Life is sometimes stranger than fiction. The art world sat up when in 2009 the existence and works of Vivian Maier were discovered. A documentary has been made about the life of this maverick, but until then, catching this exhibition should be on your list of things to do in Paris.
Vivian Maier was an American of French and Austro-Hungarian extraction whose life is shrouded in mystery. We know little except that she grew up in France with her mother and left for New York in 1951, where she started working as a nanny. It was also around this time that she started picking up the camera, taking photographs of street scenes, a hobby she pursued when she moved to Chicago in 1956, and during her travels around the world. Maier had no family and few close friends. None of the families she worked for, including the children she took care of, some of whom considered her as their “second mother,” had any inkling that their nanny was an avid and skilled photographer. She kept her photography totally under wraps, secretly developing her negatives in bathrooms and stashing her equipment and rolls of film in attics and storage lockers. When she grew older and could no longer work as a caregiver, she found herself shuttling from place to place, until some of her former charges put her up in an apartment.
It was only in 2007, when she could no longer keep up with payments for these storage lockers and their contents were being auctioned off, that John Maloof came across these negatives, and her amazing photography and strange life came to light. In all, she left over 100,000 negatives as well as some films.
Who really was Vivian Maier? Why did she never show her photographs to anyone? Was it compulsive secrecy, modesty or the contrary, pride? What intentions did she have for her photographs? Does one take photographs, a visual narration, only to take them to one’s grave? How did she learn photography? Did she measure herself against contemporary artists? If she were still alive (Maier died after a fall in 2009), what would she make of all this attention?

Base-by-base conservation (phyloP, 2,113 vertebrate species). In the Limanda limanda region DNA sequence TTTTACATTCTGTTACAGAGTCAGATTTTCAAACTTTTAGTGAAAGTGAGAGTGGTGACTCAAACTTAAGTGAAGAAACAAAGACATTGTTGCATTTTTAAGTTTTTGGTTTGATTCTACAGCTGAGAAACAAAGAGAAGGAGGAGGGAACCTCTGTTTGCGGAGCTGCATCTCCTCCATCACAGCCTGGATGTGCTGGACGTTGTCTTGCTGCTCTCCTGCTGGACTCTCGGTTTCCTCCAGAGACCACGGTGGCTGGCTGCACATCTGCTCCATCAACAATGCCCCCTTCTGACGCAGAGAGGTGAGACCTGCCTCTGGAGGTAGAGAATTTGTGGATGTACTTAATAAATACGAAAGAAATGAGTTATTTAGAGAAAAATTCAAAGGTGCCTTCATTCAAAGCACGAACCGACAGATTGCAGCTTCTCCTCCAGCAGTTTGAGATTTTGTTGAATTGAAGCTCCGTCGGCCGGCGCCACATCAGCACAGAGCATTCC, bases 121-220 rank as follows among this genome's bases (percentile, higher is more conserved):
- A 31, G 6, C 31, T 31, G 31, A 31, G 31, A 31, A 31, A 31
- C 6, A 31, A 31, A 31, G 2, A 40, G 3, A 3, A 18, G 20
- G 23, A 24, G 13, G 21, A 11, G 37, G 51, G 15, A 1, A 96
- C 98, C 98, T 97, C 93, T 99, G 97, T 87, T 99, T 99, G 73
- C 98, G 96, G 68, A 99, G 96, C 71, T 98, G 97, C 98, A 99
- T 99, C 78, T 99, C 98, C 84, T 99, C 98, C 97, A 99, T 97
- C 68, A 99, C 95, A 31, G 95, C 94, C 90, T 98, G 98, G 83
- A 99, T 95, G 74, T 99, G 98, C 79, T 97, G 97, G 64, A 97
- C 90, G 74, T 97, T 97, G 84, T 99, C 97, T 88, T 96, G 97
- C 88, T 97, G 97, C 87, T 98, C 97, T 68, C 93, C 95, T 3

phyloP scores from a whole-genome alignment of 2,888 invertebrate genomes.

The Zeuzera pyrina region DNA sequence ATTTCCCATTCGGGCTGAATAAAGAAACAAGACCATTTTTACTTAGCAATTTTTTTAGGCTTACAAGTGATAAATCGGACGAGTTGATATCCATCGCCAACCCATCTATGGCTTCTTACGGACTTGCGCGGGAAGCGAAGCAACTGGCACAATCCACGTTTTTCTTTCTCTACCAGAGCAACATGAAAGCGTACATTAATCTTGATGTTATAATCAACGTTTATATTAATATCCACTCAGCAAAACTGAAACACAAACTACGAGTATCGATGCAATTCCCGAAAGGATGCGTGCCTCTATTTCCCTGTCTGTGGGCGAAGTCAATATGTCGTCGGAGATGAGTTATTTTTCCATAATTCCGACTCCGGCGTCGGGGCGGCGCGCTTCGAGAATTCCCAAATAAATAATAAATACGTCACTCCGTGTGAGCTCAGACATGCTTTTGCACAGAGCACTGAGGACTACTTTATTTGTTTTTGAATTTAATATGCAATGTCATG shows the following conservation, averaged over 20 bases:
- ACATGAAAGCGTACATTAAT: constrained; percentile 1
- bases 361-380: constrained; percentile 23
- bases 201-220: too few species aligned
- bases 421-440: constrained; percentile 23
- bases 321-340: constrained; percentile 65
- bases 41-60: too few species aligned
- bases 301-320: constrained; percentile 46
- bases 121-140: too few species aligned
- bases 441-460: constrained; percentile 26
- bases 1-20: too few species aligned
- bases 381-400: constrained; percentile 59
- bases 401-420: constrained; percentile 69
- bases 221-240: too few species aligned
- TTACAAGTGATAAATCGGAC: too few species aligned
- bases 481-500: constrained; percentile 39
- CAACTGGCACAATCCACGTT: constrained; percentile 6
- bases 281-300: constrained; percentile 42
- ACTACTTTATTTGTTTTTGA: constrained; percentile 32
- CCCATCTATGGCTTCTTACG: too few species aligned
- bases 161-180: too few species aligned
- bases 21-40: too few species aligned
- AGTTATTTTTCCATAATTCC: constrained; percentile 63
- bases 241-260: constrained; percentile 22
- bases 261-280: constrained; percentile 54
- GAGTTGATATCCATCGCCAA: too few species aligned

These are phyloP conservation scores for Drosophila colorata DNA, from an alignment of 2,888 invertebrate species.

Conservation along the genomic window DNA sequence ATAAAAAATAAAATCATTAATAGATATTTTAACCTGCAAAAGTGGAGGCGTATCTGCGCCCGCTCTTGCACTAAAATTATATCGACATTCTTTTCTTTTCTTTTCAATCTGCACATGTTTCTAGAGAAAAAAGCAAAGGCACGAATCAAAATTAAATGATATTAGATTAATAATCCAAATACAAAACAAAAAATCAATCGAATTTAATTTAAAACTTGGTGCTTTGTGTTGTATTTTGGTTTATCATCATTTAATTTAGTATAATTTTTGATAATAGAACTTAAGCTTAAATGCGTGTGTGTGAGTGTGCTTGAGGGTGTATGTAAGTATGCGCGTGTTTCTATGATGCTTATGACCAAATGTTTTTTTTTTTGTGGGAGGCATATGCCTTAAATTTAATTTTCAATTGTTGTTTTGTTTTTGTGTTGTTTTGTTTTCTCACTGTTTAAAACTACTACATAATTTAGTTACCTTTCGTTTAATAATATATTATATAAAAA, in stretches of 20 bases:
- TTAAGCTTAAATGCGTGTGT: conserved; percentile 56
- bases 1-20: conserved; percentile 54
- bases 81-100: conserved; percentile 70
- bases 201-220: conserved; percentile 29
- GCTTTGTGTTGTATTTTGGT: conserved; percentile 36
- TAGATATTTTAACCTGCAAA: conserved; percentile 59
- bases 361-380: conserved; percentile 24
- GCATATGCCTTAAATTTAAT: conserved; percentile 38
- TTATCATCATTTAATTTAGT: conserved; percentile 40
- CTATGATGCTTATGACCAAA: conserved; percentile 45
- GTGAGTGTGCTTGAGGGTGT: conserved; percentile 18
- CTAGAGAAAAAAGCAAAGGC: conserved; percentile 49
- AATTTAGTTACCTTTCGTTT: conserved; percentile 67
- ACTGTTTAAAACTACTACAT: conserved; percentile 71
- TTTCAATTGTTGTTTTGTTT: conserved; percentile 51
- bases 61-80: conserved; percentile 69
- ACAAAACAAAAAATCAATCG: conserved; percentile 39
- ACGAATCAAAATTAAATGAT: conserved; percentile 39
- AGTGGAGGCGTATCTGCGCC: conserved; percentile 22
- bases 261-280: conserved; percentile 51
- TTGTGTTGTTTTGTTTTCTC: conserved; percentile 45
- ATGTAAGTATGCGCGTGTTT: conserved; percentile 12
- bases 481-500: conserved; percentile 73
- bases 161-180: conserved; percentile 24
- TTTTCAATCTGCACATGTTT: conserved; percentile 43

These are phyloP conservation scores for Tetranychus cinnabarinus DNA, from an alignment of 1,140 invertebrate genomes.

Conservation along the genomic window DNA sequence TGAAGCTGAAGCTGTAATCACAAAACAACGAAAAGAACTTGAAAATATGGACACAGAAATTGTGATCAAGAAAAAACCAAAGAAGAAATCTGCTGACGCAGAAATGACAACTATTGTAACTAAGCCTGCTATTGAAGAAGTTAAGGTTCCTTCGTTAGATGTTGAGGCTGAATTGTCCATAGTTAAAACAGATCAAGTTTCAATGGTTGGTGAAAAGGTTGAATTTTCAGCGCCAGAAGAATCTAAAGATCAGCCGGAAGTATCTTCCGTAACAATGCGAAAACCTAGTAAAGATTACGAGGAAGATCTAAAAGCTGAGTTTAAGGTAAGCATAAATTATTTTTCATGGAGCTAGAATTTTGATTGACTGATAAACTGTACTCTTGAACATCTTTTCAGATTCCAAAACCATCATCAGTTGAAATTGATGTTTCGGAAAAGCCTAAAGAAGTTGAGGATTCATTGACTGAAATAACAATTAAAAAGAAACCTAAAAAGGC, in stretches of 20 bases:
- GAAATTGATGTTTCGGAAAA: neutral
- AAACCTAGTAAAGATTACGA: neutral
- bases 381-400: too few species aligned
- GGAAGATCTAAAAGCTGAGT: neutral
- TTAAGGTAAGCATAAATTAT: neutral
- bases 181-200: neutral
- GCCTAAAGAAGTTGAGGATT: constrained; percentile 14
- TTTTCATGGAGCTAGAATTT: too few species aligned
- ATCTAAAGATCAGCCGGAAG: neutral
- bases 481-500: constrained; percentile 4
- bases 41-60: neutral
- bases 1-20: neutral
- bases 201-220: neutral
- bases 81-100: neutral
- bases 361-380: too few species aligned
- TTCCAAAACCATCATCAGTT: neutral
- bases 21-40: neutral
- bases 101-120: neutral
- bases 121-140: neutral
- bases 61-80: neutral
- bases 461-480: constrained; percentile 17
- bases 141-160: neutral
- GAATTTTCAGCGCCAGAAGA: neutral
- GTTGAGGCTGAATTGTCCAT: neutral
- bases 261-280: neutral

The intrigue aside, Maier’s photographs are very much worth seeing. Often compared with icons of street photography such as Diane Arbus and Henri-Cartier Bresson, she captured urban America and its population across social classes, with a soft spot for the poor and the homeless, women and children. Her keen observation and eye for detail will leave you hungry for more. Watch out for the few self-portraits scattered throughout the gallery, where Maier shows up obliquely through her shadow and reflection. Ultimately these photographs were the only voice of this free-spirited Mary Poppins.
The exhibition is on view until January 11, 2014, at Les Douches La Galerie.
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Les Douches La Galerie
5, rue Legouvé, in the 10th Arrondissement. 01 78 94 03 00.
Open Wed–Sat, 2 p.m.–7 p.m. (see website for opening hours during holidays).